The recent defamatory comments made by BJP spokesperson Nupur Sharma and the BJP’s Delhi media cell head Naveen Kumar Jindal against Prophet Muhammad are having repercussions not just in West Asian nations but closer home too, with #IndiaOut protesters in the Maldives now joining the chorus of censure.
The comments led to Nupur Sharma’s suspension and Naveen Jindal’s expulsion from the BJP on June 5 after a diplomatic offensive from several Islamic countries. On June 6, an emergency parliamentary motion in the Maldives filed by opposition member Adam Shareef failed to pressure the Maldivian government to issue a condemnation of these comments. On June 8, however, dustbins have appeared around Hulumalhé Beach Park and Hulumalhé Phase II in the Maldives with posters of Prime Minister Narendra Modi’s defaced image.
In addition, a functionary of the Jammiyath Al-Salaf, an Islamic NGO based in the Maldives, has called for Narendra Modi to be stripped of The Most Honourable Order of the Distinguished Rule of Nishan Izzuddeen. This is the Maldives’ highest civilian award and was conferred on Modi by President Solih in 2019.
The Maldivian government did issue a statement on June 6: “The Government of Maldives is deeply concerned by the derogatory remarks made by some officials of BJP, India, insulting the holy Prophet Muhammed (PBUH) and the religion of Islam.” The opposition Progressive Congress Coalition issued a more direct statement that termed Sharma’s statements as “reprehensible and appalling”. It further stated that such comments were “testament to the growing Islamophobia, systemic racism and caste-based violence in India”.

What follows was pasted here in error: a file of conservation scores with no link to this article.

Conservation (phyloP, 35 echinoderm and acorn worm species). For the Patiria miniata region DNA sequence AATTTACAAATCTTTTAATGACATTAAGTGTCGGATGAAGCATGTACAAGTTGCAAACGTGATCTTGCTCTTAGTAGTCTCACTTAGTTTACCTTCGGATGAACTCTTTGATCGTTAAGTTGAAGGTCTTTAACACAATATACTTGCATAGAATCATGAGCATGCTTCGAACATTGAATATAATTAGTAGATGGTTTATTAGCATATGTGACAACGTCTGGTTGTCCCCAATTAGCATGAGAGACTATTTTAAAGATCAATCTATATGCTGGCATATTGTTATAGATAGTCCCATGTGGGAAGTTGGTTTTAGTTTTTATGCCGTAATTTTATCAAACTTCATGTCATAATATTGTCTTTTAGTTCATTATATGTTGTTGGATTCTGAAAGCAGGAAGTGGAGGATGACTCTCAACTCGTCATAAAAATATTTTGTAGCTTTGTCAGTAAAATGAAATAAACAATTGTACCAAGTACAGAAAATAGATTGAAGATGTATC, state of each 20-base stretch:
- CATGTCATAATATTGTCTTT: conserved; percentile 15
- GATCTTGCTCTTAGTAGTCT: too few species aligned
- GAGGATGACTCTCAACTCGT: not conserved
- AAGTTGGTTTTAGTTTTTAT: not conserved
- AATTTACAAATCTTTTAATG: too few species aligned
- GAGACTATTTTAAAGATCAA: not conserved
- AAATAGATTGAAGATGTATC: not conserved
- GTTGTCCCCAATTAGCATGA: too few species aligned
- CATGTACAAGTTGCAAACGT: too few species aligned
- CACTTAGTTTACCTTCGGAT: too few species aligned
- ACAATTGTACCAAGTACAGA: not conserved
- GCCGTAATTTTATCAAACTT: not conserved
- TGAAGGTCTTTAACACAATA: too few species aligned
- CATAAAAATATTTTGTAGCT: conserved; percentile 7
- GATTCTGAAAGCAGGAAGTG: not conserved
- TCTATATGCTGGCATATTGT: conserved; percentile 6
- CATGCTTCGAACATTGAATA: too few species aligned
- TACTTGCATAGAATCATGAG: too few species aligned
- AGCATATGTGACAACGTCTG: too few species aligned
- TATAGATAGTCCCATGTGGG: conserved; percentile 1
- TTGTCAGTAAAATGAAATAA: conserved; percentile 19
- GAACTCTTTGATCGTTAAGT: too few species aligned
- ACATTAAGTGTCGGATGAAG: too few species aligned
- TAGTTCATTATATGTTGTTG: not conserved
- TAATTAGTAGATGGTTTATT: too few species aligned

The Maldivian president Ibrahim Solih is scheduled to speak at a press conference in Malé on June 8 and sources indicate that he will be questioned by members of the Maldivian press about his stance on hate speech against Muslims emanating from the BJP’s officials.
President Solih is widely seen as pro-India. In 2021, the Solih administration and India signed a deal to start the Greater Malé Connectivity Project (GMCP), which will cost an estimated $500 million and will be spearheaded by the Indian infrastructure giant AFCONS.
Since 2020, the archipelagic nation has seen protests against the Maldivian government’s close security and economic partnerships with India. Many Maldivian people are concerned about Indian military presence on some islands and want the exact nature of their government’s agreements with India to be made public.
President Solih also drew the ire of protesters when he banned the ‘India Out’ protests and criminalised them in April. In May, the protesters were back on the streets of Malé, with some questioning if the Maldivian President had the power to criminalise protest.